TV coverage legend Stuart Storey gives budding broadcasters some tips on how to commentate

What follows is a process of coverage when in the stadium. Waiting for the race to begin. Let’s start at the top as an example: “The Olympic men’s or women’s 100 metres final”.

Remember that you as the commentator will say what the picture does not say.

What follows assumes that you have done your homework and have researched the work presented by the appointed statistician.

Mark Butler is the best statistician and has been a part of many major athletics championships over the years for the BBC and others and can be trusted to give you valuable backup.

Once you have taken on board the most relevant information in addition to what has been learned from your own experience including chats with athletes over the years, then you are ready to begin.

Here is a 10-step guide to calling a major event such as an Olympic 100m final.


Study the race line up and know your athletes. At a major international event it is important that you have practised the correct name pronunciations. There were 11 million BBC viewers watching the men’s Olympic 100m final from Sydney in 2000. No pressure then!

In the case of the 100m final the start list must be learned. Both men’s and women’s finals are over so quickly there is no time to look down at the information in front of you. The heats, quarter-finals and semi-finals will have given you a good idea of what is likely to happen but assume nothing and the outcome may not come from the seeded centre lanes.


The studio will lead to you as commentator. Use voice intonation and intensity along with a pace of delivery to create a pre-race atmosphere in both the race introduction and beyond because an Olympic final is special. Use words in a way that there is no doubt that this is a moment of Olympic history in the making.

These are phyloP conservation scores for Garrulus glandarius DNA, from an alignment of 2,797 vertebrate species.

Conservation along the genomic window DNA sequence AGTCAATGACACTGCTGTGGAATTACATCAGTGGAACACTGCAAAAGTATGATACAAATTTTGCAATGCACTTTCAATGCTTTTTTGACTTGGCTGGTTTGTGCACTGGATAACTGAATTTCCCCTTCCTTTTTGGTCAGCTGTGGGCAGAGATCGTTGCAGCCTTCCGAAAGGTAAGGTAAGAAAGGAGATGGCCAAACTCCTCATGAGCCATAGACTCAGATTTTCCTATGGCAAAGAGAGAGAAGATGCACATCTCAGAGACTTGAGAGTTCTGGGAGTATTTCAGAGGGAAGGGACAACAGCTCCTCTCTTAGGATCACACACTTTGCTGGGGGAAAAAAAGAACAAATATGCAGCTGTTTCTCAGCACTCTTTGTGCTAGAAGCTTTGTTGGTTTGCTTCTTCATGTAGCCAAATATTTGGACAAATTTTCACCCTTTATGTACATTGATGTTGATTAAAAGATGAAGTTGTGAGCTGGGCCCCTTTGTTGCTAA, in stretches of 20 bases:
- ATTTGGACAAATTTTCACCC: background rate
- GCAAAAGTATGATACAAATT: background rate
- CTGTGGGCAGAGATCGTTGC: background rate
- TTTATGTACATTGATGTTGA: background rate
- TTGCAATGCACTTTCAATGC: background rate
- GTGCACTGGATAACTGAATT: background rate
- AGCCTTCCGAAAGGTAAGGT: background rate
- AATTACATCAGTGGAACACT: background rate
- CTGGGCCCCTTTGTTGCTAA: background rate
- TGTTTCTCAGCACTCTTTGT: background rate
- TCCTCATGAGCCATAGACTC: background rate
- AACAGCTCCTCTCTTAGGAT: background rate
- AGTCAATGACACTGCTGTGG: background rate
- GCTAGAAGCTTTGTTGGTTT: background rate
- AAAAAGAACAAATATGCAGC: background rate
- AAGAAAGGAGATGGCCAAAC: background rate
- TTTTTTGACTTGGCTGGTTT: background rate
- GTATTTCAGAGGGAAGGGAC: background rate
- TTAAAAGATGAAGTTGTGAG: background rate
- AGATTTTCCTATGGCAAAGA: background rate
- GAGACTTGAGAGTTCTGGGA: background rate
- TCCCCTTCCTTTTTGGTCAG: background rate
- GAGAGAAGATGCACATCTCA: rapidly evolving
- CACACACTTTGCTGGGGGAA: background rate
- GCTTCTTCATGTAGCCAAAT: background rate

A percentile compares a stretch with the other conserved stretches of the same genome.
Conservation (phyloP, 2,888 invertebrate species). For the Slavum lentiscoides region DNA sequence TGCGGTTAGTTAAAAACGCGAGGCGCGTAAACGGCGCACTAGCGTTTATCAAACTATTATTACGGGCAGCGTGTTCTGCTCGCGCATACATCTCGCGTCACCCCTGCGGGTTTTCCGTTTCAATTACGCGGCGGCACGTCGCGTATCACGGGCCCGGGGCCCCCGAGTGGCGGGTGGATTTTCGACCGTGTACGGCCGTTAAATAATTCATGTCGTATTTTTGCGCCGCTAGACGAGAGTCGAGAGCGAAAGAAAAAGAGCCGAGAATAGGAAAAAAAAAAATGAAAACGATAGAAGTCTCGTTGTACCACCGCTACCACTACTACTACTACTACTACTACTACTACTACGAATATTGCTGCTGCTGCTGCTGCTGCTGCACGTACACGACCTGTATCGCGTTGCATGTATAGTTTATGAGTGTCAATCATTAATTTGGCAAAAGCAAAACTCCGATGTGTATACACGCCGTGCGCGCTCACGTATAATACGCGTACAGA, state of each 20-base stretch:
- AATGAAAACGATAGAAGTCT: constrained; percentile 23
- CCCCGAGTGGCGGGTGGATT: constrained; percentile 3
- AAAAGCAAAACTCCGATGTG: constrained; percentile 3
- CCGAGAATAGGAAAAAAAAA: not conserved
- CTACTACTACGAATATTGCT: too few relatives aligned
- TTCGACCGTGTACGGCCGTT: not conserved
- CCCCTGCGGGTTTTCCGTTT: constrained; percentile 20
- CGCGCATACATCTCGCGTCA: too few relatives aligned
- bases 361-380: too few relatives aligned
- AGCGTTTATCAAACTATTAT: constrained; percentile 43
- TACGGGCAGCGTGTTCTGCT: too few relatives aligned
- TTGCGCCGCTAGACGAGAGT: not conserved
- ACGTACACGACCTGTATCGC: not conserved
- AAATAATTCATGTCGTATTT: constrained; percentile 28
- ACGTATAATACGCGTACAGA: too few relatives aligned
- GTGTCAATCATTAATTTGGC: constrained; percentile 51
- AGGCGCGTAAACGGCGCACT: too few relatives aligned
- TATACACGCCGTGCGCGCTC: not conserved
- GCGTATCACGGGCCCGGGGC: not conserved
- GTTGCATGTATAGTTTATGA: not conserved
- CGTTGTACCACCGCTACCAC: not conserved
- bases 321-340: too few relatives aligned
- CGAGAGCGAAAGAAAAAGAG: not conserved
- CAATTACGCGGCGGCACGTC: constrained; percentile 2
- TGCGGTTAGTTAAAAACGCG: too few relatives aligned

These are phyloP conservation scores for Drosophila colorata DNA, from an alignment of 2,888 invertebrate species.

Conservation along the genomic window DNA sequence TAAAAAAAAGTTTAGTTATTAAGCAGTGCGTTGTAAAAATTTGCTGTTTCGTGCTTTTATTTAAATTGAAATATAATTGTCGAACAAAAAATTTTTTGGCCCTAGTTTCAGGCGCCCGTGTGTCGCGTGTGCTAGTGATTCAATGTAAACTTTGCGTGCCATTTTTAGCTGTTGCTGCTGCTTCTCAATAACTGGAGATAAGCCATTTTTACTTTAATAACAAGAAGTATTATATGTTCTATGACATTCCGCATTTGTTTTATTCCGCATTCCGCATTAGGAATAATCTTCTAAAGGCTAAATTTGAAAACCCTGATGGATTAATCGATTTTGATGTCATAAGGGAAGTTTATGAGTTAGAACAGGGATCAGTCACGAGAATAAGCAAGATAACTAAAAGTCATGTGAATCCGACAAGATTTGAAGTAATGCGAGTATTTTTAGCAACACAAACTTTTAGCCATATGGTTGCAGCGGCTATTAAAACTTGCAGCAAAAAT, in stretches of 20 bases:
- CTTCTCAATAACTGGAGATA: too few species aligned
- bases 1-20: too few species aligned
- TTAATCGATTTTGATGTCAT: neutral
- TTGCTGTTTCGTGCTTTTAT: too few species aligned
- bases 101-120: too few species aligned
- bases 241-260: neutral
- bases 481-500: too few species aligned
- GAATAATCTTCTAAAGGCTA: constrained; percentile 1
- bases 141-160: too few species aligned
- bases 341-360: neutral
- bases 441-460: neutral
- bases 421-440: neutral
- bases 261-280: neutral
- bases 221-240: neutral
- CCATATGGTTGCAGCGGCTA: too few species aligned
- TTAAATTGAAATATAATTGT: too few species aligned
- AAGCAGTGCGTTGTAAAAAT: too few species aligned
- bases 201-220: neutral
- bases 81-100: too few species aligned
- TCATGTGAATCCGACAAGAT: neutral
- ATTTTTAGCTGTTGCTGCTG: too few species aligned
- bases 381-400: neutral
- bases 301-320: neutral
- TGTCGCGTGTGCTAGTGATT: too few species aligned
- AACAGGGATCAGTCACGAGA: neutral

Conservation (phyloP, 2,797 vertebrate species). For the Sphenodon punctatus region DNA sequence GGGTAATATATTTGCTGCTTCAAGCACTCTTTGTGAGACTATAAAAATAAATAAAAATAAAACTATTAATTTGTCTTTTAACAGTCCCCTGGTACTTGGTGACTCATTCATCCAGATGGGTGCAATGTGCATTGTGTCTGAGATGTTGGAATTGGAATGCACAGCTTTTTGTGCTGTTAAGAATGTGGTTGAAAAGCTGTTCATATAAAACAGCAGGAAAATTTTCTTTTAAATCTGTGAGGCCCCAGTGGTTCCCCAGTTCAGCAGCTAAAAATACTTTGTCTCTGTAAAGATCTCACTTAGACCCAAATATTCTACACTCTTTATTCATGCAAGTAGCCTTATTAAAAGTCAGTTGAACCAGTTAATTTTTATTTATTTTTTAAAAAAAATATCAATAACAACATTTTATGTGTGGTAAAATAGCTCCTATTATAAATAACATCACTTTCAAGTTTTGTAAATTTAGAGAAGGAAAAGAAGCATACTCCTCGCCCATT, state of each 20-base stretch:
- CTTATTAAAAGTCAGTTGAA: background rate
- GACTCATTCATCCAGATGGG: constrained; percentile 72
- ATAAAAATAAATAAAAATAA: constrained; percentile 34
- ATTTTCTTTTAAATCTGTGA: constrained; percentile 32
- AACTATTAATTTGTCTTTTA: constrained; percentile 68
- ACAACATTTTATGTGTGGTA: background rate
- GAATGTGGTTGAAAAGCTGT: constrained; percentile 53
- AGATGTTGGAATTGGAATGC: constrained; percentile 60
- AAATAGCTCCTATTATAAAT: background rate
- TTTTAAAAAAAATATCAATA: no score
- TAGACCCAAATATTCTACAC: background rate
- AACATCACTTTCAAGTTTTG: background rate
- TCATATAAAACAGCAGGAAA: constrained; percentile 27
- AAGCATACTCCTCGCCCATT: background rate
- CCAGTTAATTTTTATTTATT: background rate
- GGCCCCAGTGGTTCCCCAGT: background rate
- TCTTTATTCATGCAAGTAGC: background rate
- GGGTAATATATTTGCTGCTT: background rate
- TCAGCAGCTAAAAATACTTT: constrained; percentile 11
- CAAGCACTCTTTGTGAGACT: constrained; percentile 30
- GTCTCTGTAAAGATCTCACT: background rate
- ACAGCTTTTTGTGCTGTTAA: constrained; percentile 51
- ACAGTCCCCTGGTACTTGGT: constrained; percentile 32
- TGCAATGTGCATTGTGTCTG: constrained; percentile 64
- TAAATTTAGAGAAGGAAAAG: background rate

Many times the picture alone will create a special moment, don’t ruin it with too many words … good pictures have a great atmosphere of their own so no words is sometimes good commentary.


The production team can talk to you and you can talk to them. Listen carefully to instructions from the producer of the event as they are an integral part of creating the moment with pictures. You will have to be able to cope with listening to instructions from time to time when commentating.


There are several parts to the pre-race build-up for you as the race commentator.

(a) General introduction – paint the pictures with words commenting on your thoughts on the probable race outcome taking account of performances in the previous rounds but don’t go too heavy on the outcome because surprises do happen.

Comment on individual athlete preparations. Some athletes will display nerves and some will appear cool and in total control. It is said that some races are won before the gun goes.

(b) The 100m final’s athlete line-up caption will appear on screen and is usually on screen for 10 seconds but in an Olympic final it may be a bit longer. There is time to give information in the next part so just read through the names within the 10 seconds offered.

(c) You will then be guided through the lane-by-lane athlete introduction. You will have about eight seconds in which to give a background to each athlete. The fewer words the better but once again use intonation and emphasis where appropriate as part of the race build up.

(d) The next part of the race introduction after the lane by lane introduction is just to go through the line up once again and then silence.